Ok, I gotta go get some surgery now…in a couple of hours. I’m the Luckiest Man on Earth, because I have so many friends, so many blessings, and so many total strangers who have prayed for me this week – I just got an email from a prayer group in Canada -- and brought me so much closer to the Lord. You have made this one of the most pleasant times of my life, and given me the ability talk to you honestly, openly, and even jokingly about a surgery that I suppose should cause me to be nervous. But I’m simply not nervous. Not even a little bit. So I’m just going to slide on down to MUSC go find out what He has planned for me.

I thank you for making me feel like the Luckiest Man on Earth.

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You can read all past columns on Rod’s Blog at: Your emails are also welcome on any topic of interest. Email Rod personally at:

1 comment:

Dan Eckstrom said...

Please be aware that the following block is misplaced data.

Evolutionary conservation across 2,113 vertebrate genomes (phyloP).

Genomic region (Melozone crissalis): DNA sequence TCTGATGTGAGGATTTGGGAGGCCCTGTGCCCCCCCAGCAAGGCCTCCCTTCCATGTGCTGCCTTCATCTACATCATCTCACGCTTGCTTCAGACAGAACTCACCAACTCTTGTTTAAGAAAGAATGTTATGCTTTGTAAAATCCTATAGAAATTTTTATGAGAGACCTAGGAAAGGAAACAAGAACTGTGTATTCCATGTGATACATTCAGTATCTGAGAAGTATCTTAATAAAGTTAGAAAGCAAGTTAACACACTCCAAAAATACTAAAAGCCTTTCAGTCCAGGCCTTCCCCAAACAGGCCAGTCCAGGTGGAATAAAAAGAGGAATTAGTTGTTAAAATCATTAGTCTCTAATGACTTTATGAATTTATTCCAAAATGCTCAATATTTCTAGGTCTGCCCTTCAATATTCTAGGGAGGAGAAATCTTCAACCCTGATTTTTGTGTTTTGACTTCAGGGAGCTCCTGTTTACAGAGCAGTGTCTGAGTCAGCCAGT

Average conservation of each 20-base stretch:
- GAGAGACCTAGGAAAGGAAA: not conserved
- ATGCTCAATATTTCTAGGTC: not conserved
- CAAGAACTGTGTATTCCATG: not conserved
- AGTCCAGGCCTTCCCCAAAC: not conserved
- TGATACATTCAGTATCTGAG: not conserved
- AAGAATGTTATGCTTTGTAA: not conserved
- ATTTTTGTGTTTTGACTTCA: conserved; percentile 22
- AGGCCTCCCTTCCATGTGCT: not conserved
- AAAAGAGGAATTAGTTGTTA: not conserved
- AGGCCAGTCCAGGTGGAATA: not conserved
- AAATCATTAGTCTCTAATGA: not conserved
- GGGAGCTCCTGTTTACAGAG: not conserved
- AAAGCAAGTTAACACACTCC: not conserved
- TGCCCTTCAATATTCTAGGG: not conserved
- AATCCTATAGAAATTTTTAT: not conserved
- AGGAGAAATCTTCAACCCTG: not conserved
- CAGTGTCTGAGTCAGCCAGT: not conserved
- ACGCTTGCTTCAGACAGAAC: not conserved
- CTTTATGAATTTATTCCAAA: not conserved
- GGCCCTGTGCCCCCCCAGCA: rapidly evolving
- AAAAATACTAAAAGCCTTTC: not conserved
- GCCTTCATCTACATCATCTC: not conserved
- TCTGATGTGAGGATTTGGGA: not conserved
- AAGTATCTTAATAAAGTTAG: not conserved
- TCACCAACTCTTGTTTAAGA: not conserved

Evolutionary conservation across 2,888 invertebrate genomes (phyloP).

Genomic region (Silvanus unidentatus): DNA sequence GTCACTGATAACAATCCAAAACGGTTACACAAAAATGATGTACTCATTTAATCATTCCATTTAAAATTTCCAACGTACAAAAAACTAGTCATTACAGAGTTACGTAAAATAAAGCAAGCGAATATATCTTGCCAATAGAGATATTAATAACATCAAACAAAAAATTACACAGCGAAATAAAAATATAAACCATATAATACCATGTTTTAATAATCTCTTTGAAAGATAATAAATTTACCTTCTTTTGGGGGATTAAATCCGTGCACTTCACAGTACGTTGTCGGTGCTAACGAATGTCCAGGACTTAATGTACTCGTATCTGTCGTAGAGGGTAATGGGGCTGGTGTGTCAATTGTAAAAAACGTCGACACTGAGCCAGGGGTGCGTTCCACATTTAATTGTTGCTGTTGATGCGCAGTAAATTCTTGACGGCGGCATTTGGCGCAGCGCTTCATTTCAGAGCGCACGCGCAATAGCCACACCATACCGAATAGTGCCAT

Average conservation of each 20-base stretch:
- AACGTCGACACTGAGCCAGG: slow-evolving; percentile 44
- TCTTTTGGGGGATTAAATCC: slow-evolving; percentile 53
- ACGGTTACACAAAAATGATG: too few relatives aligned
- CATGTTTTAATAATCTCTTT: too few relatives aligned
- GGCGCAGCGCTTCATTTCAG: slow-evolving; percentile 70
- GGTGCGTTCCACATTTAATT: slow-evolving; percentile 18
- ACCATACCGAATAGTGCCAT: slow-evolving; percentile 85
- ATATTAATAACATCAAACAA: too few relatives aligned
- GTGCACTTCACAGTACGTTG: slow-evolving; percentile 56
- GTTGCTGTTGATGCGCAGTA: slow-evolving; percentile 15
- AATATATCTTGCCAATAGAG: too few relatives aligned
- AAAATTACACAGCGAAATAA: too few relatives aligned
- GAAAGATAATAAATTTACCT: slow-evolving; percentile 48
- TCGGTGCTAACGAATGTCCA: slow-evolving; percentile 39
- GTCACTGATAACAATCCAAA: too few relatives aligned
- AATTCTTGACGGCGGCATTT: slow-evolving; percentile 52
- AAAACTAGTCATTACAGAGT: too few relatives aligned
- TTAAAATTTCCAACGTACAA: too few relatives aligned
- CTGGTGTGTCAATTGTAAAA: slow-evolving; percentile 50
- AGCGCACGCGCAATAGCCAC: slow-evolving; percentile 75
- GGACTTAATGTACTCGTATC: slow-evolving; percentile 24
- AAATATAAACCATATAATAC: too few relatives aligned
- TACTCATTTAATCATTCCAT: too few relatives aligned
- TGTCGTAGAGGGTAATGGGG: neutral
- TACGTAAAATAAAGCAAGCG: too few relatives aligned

Rod, it was with a deep sense of thankfulness that I just read about your successful surgery. I must say that since I first heard of your planned surgery I have never doubted that it would be successful.

At this sacred time in your life, I don't want to engage in a battle of semantics, but I do want to say that I do not consider you a lucky man. You are a blessed man. Luck is defined as some random or haphazard good that happens upon a person. However, to be blessed means to be favored by God. And as the Wikipedia dictionary says, "blessings therefore are directly associated with God and come from God." In short, the things that you are so thankful for, I believe, have been given to you by your loving Heavenly Father for His good pleasure and to fulfill His good and holy and perfect purpose in your life. They have been no random or haphazard occurance.

Rod, I am convinced that God has His hand upon your life in a most profound and exceptional way. You are indeed blessed, and my fervent prayer and my well settled belief is that you will continue walking in His blessing for many years to come.

I and my family love you, and we continue to uphold you and your family in our prayers.

In Christ,